Who run the aircraft? Girls!
Giordana (First Officer)
How did you join airBaltic?
I was just out of school training and looking for a piloting job that would suit me, but that's not easy when you have no real work experience yet. At the time airBaltic was offering a chance for a position on Boeing 737.
I worked very hard studying and preparing, and the training was amazing and definitely worth it. Now I am on permanent contract as a F/O (first officer) on Boeing 737. airBaltic gave me the opportunity to fulfil my dreams and grow as a professional and as a person and I will be forever grateful for that.
Does it happen often on airBaltic flights that all the crew is women only?
On Boeing unfortunately we have only one female captain, Alina, so it’s not too often that we get to fly together. I hope we have more female captains on Boeing in the future. Flying with male captains is great, we get along very well, but sometimes being able to talk about “girly” things with your colleague in the cockpit is simply great!
What would be the arguments for choosing the pilot profession you would advise for young women who are pondering whether it’s the right choice for them?
This job gave me the opportunity to meet amazing talented female pilots, inside and outside airBaltic – women I admire and who inspire me. Some of them are also mums and manage to be great at both. Others have created amazing charity projects like the AVIATRIX calendar, raising funds for Swedish Cancer research society every year. I took part in it two years ago myself.
Being an airline pilot means a life of dedication and great satisfaction, too. We are among the people who really get to do what they love. I would definitely point out that there are no differences between our male colleagues and us, we are treated exactly the same, nobody ever made me feel different or less because I was a woman – in a world and society where women's rights are still often endangered. We might have less physical strength, but in all other ways we are as passionate and strong as men. There are a lot of responsibilities in this job, but nothing compares to the feeling of always getting a front-row seat… and the view is always amazing!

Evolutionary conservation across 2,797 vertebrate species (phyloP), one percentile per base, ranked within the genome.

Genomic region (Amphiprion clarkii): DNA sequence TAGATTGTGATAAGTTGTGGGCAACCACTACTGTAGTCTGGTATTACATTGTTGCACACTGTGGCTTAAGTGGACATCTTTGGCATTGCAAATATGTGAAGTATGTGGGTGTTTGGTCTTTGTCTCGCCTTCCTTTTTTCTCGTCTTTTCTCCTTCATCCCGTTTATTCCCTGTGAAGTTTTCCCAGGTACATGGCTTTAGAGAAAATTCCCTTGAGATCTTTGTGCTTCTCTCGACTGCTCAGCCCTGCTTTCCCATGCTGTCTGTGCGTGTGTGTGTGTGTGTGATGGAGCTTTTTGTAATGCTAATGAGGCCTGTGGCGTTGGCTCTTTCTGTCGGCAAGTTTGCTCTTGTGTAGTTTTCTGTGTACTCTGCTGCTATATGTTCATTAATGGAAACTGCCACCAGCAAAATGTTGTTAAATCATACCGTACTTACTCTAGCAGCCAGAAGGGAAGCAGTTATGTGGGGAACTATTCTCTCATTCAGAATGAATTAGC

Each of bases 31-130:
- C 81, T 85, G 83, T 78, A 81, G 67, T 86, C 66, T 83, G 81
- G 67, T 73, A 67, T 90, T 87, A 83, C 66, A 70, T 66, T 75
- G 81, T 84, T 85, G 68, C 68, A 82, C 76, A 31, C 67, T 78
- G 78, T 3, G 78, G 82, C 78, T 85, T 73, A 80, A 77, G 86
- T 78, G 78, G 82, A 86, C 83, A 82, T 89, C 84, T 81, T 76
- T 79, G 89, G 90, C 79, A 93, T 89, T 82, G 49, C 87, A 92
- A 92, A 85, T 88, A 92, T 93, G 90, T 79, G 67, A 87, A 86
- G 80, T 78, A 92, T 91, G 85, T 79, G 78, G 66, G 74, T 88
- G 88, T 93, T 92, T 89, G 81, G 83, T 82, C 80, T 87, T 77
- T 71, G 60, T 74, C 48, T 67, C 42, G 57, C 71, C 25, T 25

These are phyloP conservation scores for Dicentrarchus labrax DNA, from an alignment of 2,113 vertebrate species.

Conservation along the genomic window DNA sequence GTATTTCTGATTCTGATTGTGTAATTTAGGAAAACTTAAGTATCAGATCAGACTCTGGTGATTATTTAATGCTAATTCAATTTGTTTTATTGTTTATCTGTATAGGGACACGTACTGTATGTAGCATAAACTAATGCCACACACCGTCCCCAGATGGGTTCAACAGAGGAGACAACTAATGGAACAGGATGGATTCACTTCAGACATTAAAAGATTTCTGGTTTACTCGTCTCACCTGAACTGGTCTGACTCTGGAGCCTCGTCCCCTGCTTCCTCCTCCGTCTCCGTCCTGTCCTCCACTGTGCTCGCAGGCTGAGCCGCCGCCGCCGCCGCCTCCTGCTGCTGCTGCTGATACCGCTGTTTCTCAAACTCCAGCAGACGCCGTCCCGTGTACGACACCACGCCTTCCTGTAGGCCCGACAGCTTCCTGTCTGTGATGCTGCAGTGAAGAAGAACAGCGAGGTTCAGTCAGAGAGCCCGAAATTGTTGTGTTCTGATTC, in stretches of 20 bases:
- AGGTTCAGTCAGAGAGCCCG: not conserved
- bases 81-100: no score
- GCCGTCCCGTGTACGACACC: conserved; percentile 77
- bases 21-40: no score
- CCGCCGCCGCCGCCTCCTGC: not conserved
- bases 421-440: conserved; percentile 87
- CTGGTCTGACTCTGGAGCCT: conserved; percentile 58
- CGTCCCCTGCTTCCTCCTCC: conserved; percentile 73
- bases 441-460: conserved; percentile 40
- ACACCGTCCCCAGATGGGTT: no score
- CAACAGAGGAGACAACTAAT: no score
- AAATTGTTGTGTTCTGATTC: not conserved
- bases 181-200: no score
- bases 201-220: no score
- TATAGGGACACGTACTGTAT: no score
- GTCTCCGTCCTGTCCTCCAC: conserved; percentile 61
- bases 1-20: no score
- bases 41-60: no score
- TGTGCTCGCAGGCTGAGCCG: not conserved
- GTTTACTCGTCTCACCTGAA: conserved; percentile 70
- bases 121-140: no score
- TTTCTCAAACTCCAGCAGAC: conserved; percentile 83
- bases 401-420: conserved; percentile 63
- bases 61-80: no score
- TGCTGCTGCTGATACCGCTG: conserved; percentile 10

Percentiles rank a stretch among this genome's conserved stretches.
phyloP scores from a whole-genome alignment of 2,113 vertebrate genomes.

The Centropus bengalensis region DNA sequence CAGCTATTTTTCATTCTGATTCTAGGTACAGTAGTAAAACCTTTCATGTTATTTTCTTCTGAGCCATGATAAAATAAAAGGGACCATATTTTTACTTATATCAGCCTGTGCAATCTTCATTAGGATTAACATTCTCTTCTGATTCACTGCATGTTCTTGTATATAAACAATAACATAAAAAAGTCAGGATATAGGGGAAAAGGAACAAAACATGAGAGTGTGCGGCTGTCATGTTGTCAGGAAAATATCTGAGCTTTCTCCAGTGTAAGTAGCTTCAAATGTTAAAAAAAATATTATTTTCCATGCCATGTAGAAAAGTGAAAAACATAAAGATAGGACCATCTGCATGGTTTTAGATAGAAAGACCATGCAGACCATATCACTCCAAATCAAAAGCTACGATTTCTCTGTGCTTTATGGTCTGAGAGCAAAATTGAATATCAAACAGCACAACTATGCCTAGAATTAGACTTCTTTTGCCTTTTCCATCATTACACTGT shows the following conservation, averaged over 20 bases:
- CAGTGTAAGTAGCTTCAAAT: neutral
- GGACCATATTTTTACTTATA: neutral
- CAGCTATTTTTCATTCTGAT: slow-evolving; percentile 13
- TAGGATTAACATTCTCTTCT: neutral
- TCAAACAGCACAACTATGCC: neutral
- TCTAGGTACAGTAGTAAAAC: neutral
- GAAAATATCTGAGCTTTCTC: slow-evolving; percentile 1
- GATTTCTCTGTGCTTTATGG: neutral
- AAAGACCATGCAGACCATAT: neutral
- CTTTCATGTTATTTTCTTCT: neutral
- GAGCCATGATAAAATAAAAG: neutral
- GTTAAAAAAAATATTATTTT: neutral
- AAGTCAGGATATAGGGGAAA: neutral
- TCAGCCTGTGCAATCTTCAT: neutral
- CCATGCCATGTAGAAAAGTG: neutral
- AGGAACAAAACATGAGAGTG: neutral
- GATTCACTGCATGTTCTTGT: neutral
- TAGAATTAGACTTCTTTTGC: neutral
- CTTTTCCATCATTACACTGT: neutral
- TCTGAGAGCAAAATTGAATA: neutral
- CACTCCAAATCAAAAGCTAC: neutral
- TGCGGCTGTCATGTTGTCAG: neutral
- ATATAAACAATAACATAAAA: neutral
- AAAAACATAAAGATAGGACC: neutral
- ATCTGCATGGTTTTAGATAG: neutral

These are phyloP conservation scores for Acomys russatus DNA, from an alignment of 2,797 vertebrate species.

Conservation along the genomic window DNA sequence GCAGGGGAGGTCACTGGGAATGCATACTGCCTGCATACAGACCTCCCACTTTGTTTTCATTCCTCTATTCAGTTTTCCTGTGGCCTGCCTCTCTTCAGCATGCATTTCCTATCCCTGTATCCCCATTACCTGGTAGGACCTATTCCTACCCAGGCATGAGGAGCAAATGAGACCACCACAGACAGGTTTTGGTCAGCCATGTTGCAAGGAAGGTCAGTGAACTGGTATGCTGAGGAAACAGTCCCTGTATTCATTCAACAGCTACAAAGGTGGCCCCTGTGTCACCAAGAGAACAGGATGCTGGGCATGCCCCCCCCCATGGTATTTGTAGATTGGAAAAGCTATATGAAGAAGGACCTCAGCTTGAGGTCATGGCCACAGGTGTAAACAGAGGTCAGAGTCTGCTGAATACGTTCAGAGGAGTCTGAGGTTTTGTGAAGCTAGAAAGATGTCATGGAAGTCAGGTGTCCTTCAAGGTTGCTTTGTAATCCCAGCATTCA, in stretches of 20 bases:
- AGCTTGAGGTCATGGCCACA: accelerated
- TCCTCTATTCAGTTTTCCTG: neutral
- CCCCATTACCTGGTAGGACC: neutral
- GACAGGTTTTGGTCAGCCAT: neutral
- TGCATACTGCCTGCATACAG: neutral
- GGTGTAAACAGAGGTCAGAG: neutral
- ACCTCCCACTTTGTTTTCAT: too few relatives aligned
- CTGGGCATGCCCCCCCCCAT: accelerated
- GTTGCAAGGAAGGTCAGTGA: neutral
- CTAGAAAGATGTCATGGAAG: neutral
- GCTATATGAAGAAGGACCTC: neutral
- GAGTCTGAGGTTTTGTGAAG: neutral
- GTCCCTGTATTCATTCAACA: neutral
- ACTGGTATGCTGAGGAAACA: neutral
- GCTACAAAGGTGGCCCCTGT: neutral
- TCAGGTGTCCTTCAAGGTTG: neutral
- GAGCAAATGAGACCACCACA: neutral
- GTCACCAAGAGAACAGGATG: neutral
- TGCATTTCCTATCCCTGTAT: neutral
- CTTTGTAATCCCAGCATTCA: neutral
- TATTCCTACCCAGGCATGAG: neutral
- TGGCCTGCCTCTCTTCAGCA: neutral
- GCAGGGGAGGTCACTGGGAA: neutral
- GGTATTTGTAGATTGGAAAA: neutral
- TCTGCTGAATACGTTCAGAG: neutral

Marina (First Officer)
What sparked your interest in becoming a pilot?
Actually I don't have any of those beautiful stories like knowing already at the age of three that I would become a pilot. At school I was studying well, and what I liked most were exact sciences. Also I knew that my future job has to be more dynamic than sitting in an office Monday to Friday nine to five. Choosing from all the options, the pilot department in the Aviation Academy felt the most attractive. From the first flight I understood I am in the right place and can proudly say I've never regretted my choice.
Which part of learning to become a pilot was the hardest for you?
I guess the most difficult part was the final year – we had to pass an enormous amount of exams and tests while also having lots of practical flight training taking time and attention. That was a time when after taking a hard exam you had to continue studying even harder instead of getting some rest. And at the same time you wanted to enjoy your golden student years. It was a tough period, but now I have only positive memories about the flight academy.
What is it like to be a woman in the aviation industry?
I was lucky to be born in a country without gender discrimination. In the Aviation Academy in Estonia there were 4 girls out of 10 students in the pilot course. Teachers and instructors judged us by knowledge and skills only. Also at airBaltic my colleagues don't make any difference between male and female pilots except for a few pleasant cases – opening doors or giving flowers to the ladies on the 8th of March.
How did your parents react when they heard about your plan to become a pilot?